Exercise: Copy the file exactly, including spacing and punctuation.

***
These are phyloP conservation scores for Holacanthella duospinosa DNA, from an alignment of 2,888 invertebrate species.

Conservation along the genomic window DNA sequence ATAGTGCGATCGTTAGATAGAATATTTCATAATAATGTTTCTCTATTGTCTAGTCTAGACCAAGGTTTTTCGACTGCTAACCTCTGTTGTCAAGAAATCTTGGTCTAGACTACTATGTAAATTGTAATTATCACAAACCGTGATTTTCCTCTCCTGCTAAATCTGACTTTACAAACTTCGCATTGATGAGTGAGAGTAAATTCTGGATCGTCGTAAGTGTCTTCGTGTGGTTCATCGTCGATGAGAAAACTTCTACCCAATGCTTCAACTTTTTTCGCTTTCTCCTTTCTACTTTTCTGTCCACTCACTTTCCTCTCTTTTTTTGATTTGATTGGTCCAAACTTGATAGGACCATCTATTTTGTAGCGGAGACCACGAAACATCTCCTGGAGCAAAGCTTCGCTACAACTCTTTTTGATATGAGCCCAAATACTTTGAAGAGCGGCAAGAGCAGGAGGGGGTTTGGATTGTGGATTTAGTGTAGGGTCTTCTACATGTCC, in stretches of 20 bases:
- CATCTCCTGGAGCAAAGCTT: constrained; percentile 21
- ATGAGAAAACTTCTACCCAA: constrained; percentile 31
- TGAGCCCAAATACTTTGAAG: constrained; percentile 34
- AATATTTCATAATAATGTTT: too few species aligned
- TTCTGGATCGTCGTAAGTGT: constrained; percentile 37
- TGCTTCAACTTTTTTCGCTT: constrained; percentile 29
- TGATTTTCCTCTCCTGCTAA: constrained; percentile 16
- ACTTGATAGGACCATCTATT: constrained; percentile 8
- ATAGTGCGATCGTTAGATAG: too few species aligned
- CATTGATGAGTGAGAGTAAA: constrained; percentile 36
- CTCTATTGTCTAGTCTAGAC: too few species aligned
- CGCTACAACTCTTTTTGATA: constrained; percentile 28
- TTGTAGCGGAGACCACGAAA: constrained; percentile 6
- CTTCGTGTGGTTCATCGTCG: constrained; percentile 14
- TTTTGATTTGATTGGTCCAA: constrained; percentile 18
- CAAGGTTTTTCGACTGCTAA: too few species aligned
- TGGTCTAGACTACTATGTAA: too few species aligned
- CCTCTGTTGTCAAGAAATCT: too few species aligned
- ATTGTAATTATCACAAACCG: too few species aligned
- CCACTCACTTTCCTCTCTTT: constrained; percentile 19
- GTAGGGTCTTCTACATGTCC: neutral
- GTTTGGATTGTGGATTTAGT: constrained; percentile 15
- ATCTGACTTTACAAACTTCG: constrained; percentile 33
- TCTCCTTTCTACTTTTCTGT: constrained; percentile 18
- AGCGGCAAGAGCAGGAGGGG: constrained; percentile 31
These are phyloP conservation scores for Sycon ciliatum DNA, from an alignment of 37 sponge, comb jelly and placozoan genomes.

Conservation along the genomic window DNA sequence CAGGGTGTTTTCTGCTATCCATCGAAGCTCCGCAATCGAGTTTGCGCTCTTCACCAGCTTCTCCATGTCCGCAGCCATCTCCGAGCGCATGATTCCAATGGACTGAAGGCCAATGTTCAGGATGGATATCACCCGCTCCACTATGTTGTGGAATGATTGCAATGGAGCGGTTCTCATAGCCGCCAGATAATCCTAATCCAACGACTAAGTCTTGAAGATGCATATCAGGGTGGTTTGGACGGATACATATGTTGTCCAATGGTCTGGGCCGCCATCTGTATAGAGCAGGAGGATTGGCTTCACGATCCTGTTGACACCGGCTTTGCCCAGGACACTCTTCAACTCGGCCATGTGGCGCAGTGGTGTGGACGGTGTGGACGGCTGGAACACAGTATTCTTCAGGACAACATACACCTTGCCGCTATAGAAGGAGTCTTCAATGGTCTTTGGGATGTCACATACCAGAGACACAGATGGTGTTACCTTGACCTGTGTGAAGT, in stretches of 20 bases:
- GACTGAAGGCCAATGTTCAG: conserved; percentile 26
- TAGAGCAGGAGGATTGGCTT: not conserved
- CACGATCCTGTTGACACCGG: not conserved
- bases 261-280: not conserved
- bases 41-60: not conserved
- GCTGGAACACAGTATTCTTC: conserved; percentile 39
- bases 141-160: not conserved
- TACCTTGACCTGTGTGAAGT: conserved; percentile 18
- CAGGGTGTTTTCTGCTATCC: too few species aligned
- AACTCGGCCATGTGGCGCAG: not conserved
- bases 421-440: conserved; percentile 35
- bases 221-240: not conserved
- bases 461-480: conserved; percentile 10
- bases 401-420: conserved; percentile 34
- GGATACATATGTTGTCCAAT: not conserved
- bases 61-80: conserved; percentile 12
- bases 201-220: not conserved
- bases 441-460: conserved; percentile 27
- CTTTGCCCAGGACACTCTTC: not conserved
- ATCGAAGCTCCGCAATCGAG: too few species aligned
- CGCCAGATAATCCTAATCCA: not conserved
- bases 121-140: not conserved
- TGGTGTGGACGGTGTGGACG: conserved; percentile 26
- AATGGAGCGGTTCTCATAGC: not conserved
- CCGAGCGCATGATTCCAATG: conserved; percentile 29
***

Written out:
These are phyloP conservation scores for Holacanthella duospinosa DNA, from an alignment of 2,888 invertebrate species.

Conservation along the genomic window DNA sequence ATAGTGCGATCGTTAGATAGAATATTTCATAATAATGTTTCTCTATTGTCTAGTCTAGACCAAGGTTTTTCGACTGCTAACCTCTGTTGTCAAGAAATCTTGGTCTAGACTACTATGTAAATTGTAATTATCACAAACCGTGATTTTCCTCTCCTGCTAAATCTGACTTTACAAACTTCGCATTGATGAGTGAGAGTAAATTCTGGATCGTCGTAAGTGTCTTCGTGTGGTTCATCGTCGATGAGAAAACTTCTACCCAATGCTTCAACTTTTTTCGCTTTCTCCTTTCTACTTTTCTGTCCACTCACTTTCCTCTCTTTTTTTGATTTGATTGGTCCAAACTTGATAGGACCATCTATTTTGTAGCGGAGACCACGAAACATCTCCTGGAGCAAAGCTTCGCTACAACTCTTTTTGATATGAGCCCAAATACTTTGAAGAGCGGCAAGAGCAGGAGGGGGTTTGGATTGTGGATTTAGTGTAGGGTCTTCTACATGTCC, in stretches of 20 bases:
- CATCTCCTGGAGCAAAGCTT: constrained; percentile 21
- ATGAGAAAACTTCTACCCAA: constrained; percentile 31
- TGAGCCCAAATACTTTGAAG: constrained; percentile 34
- AATATTTCATAATAATGTTT: too few species aligned
- TTCTGGATCGTCGTAAGTGT: constrained; percentile 37
- TGCTTCAACTTTTTTCGCTT: constrained; percentile 29
- TGATTTTCCTCTCCTGCTAA: constrained; percentile 16
- ACTTGATAGGACCATCTATT: constrained; percentile 8
- ATAGTGCGATCGTTAGATAG: too few species aligned
- CATTGATGAGTGAGAGTAAA: constrained; percentile 36
- CTCTATTGTCTAGTCTAGAC: too few species aligned
- CGCTACAACTCTTTTTGATA: constrained; percentile 28
- TTGTAGCGGAGACCACGAAA: constrained; percentile 6
- CTTCGTGTGGTTCATCGTCG: constrained; percentile 14
- TTTTGATTTGATTGGTCCAA: constrained; percentile 18
- CAAGGTTTTTCGACTGCTAA: too few species aligned
- TGGTCTAGACTACTATGTAA: too few species aligned
- CCTCTGTTGTCAAGAAATCT: too few species aligned
- ATTGTAATTATCACAAACCG: too few species aligned
- CCACTCACTTTCCTCTCTTT: constrained; percentile 19
- GTAGGGTCTTCTACATGTCC: neutral
- GTTTGGATTGTGGATTTAGT: constrained; percentile 15
- ATCTGACTTTACAAACTTCG: constrained; percentile 33
- TCTCCTTTCTACTTTTCTGT: constrained; percentile 18
- AGCGGCAAGAGCAGGAGGGG: constrained; percentile 31
These are phyloP conservation scores for Sycon ciliatum DNA, from an alignment of 37 sponge, comb jelly and placozoan genomes.

Conservation along the genomic window DNA sequence CAGGGTGTTTTCTGCTATCCATCGAAGCTCCGCAATCGAGTTTGCGCTCTTCACCAGCTTCTCCATGTCCGCAGCCATCTCCGAGCGCATGATTCCAATGGACTGAAGGCCAATGTTCAGGATGGATATCACCCGCTCCACTATGTTGTGGAATGATTGCAATGGAGCGGTTCTCATAGCCGCCAGATAATCCTAATCCAACGACTAAGTCTTGAAGATGCATATCAGGGTGGTTTGGACGGATACATATGTTGTCCAATGGTCTGGGCCGCCATCTGTATAGAGCAGGAGGATTGGCTTCACGATCCTGTTGACACCGGCTTTGCCCAGGACACTCTTCAACTCGGCCATGTGGCGCAGTGGTGTGGACGGTGTGGACGGCTGGAACACAGTATTCTTCAGGACAACATACACCTTGCCGCTATAGAAGGAGTCTTCAATGGTCTTTGGGATGTCACATACCAGAGACACAGATGGTGTTACCTTGACCTGTGTGAAGT, in stretches of 20 bases:
- GACTGAAGGCCAATGTTCAG: conserved; percentile 26
- TAGAGCAGGAGGATTGGCTT: not conserved
- CACGATCCTGTTGACACCGG: not conserved
- bases 261-280: not conserved
- bases 41-60: not conserved
- GCTGGAACACAGTATTCTTC: conserved; percentile 39
- bases 141-160: not conserved
- TACCTTGACCTGTGTGAAGT: conserved; percentile 18
- CAGGGTGTTTTCTGCTATCC: too few species aligned
- AACTCGGCCATGTGGCGCAG: not conserved
- bases 421-440: conserved; percentile 35
- bases 221-240: not conserved
- bases 461-480: conserved; percentile 10
- bases 401-420: conserved; percentile 34
- GGATACATATGTTGTCCAAT: not conserved
- bases 61-80: conserved; percentile 12
- bases 201-220: not conserved
- bases 441-460: conserved; percentile 27
- CTTTGCCCAGGACACTCTTC: not conserved
- ATCGAAGCTCCGCAATCGAG: too few species aligned
- CGCCAGATAATCCTAATCCA: not conserved
- bases 121-140: not conserved
- TGGTGTGGACGGTGTGGACG: conserved; percentile 26
- AATGGAGCGGTTCTCATAGC: not conserved
- CCGAGCGCATGATTCCAATG: conserved; percentile 29